f my dog had a mantra it might be “Run free and pull!” He’s a brute, a 100-pound Weimaraner with a big chest and a propensity to get ahead on the leash and tug.

A new kit from dog-gear company Ruff Wear was made for energetic dogs like mine. The Omnijore Joring System, $149.95, comes with a dog harness, a tow line, and a belt for the human to wear for “dog-powered” sports like ski-joring and canicross.

Indeed, beyond dog sledding there exists a whole sphere of dog-pulling sports. The Omnijore system was made to be a one-size-fits-all kit to equip dogs and their owners looking to get into the wonderful world of “Run free and pull.”

For years, custom dog harnesses have been available from small shops. Ruff Wear (www.ruffwear.com) brings the niche product to a bigger commercial level. You pick between a small, medium or large kit, depending on your dog’s girth and size.

The dog harness slips on your pup’s back and attaches underneath. It provides a comfortable pulling suit where pressure is distributed onto the dog’s chest and body. Adjustments for girth and length let you closely dial the fit.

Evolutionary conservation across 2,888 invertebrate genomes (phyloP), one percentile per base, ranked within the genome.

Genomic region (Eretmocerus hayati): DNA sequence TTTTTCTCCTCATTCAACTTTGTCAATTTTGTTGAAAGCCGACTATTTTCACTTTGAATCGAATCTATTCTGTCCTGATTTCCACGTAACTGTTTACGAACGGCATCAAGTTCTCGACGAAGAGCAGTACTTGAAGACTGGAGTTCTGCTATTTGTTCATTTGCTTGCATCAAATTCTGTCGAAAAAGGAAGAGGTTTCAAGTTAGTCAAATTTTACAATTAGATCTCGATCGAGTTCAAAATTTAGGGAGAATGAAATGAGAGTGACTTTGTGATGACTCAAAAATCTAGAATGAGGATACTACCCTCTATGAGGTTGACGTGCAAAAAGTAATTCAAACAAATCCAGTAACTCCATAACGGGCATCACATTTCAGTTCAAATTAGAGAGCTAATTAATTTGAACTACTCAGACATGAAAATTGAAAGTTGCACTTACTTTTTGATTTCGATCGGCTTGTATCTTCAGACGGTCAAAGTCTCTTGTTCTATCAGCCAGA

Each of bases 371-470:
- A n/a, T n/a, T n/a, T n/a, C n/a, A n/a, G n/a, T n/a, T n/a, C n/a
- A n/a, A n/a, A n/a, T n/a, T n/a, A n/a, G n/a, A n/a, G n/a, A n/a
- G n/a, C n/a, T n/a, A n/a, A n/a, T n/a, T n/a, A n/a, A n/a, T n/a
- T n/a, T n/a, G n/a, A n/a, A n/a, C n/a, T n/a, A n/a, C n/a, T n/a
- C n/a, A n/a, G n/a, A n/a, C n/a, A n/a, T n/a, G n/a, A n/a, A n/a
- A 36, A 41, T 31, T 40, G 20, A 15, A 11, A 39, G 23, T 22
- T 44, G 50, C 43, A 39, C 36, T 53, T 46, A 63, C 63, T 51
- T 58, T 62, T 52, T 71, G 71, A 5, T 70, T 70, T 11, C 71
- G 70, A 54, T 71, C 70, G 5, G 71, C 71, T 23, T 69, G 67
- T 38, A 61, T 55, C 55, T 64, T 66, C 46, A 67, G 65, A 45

A stretchy tow line clips to the back of the harness and then to the front of the human belt. At the “ready and go!” you can be scooting along on snow with skis on for a fast ride where your dog leads and pulls.

Ski-joring is easier than it looks. It’s like skiing with a motor out front — a steady tug from your canine provides a bonus boost that’s accompanied by your poling and cross-country strides.

Other dog sports, including canicross (running with a pull) and bike-joring, have a steeper learning curve. But if your dog is attentive, he or she can learn the basics of starting, stopping, turning, and running fast when the terrain opens wide.

–Stephen Regenold is founder and editor of www.gearjunkie.com. Connect with Regenold at Facebook.com/TheGearJunkie or on Twitter via @TheGearJunkie.